Walton Centre for Neurology and Neurosurgery NHS Trust133
Southport and Ormskirk
Southport and Ormskirk Hospital NHS Trust53751



Notes:
1. General beds are defined as geriatric beds.
2. Revised 7 December 2005 following refresh of dataset in line with DH revisions policy.
Source:
Department of Health form KH03.


Hospital Patients (Liverpool)

Rosie Cooper: To ask the Secretary of State for Health how many patients treated in (a) Alder Hey, (b) Liverpool Women's hospital, (c) Royal Liverpool and Broadgreen hospital, (d) Aintree hospital, (e) Cardio Thoracic Centre and (f) Walton Centre for neurology in each of the last three years were resident in (i) Southport and (ii) West Lancashire constituency. [43113]

Mr. Byrne: Information is not available in the format requested. However, the following tables show the counts of finished consultant episodes and patients at Royal Liverpool Childrens, Liverpool Womens Hospital National Health Service Trust, Royal Liverpool and Broadgreen Hospitals Universities NHS Trust, Aintree Hospitals NHS Trust, The Cardiothoracic Centre—Liverpool NHS Trust, Walton Centre for Neurology and Neurosurgery NHS Trust where the patients are resident within the Southport and Formby primary care trust (PCT) and West Lancashire PCT.
 
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Counts of finished consultant episodes and patients NHS hospitals, England 2002–03 to 2004–05

2002–03
2003–04
2004–05
PCT of residence: Southport and Formby PCTFinished consultant episodesPatient countsFinished consultant episodesPatient countsFinished consultant episodesPatient counts
Provider of treatment
Royal Liverpool Childrens NHS Trust716416903481884507
Liverpool Womens Hospital NHS Trust328253397291379288
Royal Liverpool and Broadgreen Hospitals Universities NHS Trust725395782474700460
Aintree Hospitals NHS Trust1,3129721,3969851,7251,065
The Cardiothoracic Centre—Liverpool NHS Trust422312388274430309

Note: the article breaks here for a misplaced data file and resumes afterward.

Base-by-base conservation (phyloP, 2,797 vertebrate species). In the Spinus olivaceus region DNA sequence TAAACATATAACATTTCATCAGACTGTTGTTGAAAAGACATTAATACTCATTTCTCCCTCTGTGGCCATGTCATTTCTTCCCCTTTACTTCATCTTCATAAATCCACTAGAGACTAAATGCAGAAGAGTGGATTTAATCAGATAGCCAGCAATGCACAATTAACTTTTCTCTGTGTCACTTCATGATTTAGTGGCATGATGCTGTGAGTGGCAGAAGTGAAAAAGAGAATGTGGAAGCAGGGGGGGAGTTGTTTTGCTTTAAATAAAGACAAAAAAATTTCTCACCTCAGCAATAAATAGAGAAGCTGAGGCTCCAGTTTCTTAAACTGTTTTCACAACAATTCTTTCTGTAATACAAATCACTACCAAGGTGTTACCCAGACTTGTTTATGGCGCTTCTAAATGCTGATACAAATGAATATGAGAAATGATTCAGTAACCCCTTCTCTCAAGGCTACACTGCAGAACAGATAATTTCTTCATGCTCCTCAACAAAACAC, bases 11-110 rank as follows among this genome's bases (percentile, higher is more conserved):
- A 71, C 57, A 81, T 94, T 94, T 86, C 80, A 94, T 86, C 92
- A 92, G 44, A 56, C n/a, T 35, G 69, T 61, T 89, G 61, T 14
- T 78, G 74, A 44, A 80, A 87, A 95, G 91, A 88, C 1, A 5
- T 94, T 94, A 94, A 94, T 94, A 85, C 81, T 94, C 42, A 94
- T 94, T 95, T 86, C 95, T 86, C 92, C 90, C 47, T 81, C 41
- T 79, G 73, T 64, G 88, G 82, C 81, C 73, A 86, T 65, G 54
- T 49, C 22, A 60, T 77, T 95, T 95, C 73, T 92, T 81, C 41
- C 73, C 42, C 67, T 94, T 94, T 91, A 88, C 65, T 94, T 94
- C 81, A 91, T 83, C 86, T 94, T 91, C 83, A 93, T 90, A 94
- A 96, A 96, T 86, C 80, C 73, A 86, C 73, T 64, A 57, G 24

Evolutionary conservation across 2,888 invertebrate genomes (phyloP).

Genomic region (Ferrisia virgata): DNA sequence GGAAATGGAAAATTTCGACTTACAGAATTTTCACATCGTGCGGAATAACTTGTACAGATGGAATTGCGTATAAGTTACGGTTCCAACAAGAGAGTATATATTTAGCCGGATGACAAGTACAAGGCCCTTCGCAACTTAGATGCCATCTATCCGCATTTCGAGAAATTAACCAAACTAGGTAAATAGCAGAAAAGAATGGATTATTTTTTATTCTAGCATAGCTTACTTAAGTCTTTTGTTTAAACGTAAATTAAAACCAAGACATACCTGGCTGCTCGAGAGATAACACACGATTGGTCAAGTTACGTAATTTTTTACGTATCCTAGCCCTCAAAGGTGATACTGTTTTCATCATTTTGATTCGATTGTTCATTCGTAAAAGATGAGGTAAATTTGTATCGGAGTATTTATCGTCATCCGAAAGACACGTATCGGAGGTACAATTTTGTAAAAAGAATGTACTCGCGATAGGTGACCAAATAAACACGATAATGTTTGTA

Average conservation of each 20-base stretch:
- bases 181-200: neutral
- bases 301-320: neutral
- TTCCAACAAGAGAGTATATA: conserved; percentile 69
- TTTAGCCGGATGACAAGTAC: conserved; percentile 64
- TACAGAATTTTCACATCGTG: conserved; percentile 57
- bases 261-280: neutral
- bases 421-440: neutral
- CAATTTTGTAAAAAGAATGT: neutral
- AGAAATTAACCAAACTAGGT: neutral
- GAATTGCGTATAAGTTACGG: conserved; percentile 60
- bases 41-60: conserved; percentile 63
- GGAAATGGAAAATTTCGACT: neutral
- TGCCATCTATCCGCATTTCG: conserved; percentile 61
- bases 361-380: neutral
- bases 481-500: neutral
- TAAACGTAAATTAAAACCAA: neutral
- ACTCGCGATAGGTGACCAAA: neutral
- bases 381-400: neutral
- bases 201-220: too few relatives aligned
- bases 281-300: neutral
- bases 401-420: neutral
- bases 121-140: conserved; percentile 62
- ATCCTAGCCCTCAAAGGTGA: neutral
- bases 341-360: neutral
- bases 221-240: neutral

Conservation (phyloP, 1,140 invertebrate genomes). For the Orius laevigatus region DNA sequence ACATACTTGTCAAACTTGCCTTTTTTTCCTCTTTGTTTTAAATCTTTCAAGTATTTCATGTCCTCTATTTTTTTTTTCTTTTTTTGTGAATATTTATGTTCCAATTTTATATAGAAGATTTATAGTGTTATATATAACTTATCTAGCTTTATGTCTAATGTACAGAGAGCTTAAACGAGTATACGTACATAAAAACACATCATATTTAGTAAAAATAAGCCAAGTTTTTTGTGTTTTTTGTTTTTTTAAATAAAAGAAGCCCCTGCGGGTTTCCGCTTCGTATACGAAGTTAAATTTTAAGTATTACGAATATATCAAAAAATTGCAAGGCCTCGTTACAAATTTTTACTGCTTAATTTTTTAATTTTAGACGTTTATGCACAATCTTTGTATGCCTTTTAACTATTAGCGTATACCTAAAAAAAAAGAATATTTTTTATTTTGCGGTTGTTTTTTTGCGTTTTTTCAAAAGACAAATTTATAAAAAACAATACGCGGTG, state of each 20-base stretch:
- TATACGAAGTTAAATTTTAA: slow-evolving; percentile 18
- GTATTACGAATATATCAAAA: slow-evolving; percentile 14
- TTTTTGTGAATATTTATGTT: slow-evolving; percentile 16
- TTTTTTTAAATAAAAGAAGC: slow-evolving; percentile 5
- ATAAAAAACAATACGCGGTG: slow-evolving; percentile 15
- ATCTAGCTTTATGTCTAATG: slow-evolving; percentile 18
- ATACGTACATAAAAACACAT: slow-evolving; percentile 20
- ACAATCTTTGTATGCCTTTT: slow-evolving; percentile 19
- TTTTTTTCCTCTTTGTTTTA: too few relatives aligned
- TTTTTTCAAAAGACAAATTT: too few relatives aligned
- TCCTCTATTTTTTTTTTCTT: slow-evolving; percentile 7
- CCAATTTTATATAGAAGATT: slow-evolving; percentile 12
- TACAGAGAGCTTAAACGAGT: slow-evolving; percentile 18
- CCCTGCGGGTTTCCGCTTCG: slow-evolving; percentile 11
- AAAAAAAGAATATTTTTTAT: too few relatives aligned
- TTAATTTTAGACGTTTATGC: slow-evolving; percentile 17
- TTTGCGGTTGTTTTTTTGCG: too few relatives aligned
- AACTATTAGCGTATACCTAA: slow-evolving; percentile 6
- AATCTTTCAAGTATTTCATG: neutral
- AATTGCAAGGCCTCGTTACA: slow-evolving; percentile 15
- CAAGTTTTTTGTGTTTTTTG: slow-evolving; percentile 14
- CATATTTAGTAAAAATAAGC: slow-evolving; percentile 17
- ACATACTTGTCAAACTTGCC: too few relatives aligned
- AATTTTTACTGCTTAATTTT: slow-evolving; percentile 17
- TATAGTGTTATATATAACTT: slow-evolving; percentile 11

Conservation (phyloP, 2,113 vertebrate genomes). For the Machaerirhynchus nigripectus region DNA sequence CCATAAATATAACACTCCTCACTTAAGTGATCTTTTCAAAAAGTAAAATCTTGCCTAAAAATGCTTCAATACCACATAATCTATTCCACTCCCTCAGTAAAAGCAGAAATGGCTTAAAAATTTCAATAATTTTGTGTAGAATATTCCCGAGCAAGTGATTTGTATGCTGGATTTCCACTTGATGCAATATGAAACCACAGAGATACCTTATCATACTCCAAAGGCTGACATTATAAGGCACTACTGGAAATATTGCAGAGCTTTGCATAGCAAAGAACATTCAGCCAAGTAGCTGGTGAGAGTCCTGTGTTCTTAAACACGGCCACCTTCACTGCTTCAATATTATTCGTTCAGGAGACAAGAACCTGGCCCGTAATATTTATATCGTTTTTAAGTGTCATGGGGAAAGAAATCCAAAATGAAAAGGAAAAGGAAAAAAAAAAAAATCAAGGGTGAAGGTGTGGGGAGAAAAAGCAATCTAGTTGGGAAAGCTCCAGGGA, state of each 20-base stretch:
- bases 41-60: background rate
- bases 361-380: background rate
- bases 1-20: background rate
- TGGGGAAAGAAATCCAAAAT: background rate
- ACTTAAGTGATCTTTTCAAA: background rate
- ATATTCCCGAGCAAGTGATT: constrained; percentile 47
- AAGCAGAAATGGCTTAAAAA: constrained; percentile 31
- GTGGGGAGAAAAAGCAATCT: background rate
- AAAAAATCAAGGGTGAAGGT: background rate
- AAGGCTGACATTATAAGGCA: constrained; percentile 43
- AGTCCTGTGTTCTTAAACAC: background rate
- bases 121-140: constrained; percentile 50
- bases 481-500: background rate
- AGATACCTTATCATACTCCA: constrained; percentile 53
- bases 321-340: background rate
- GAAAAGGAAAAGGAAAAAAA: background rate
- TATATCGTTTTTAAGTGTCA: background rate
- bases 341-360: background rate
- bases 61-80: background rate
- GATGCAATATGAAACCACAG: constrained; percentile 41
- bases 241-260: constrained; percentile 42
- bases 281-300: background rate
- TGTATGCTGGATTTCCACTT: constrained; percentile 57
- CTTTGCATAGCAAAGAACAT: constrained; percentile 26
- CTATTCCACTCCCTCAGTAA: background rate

Walton Centre for Neurology and Neurosurgery NHS Trust256175243169252170


2002–03
2003–04
2004–05
PCT of residence: West Lancashire PCTFinished consultant episodesPatient countsFinished consultant episodesPatient countsFinished consultant episodesPatient counts
Provider of treatment
Royal Liverpool Childrens NHS Trust657444772463840438
Liverpool Womens Hospital NHS Trust212155219168243168
Royal Liverpool and Broadgreen Hospitals Universities NHS Trust436245448253458272
Aintree Hospitals NHS Trust9856821,2357941,199786
The Cardiothoracic Centre—Liverpool NHS Trust389296437309338241
Walton Centre for Neurology and Neurosurgery NHS Trust234144238150296165



Notes:
Finished consultant episode (FCE)
An FCE is defined as a period of admitted patient care under one consultant within one healthcare provider. Figures do not represent the number of patients, as a person may have more than one episode of care within the year.
Patient counts
Patient counts are based on the hospital episode statistics (HES) unique patient identifier, HESID. This identifier is derived based on patient's date of birth, postcode, sex, local patient identifier and NHS number, using an agreed algorithm. Where data is incomplete, HESID might erroneously link episodes or fail to recognise episodes for the same patient. Care is therefore needed, especially where duplicate records persist in the data. The patient count cannot be summed across a table where patients may have episodes in more than one cell.
Primary care trust (PCT) and strategic health authority (SHA) data quality PCT and SHA data was added to historic data-years in the HES database using 2002–03 boundaries, as a one-off exercise in 2004. The quality of the data on PCT of treatment and SHA of treatment is poor in 1996–97, 1997–98 and 1998–99, with over a third of all finished episodes having missing values in these years. Data quality of PCT of general practitioner practice and SHA of GP practice in 1997–98 and 1998–99 is also poor, with a high proportion missing values where practices changed or ceased to exist. There is less change in completeness of the residence-based fields over time, where the majority of unknown values are due to missing postcodes on birth episodes. Users of time series analysis including these years need to be aware of these issues in their interpretation of the data.
Ungrossed Data
Figures have not been adjusted for shortfalls in data, that is the data is ungrossed.
Source:
Hospital Episode Statistics (HES), NHS Health and Social Care Information Centre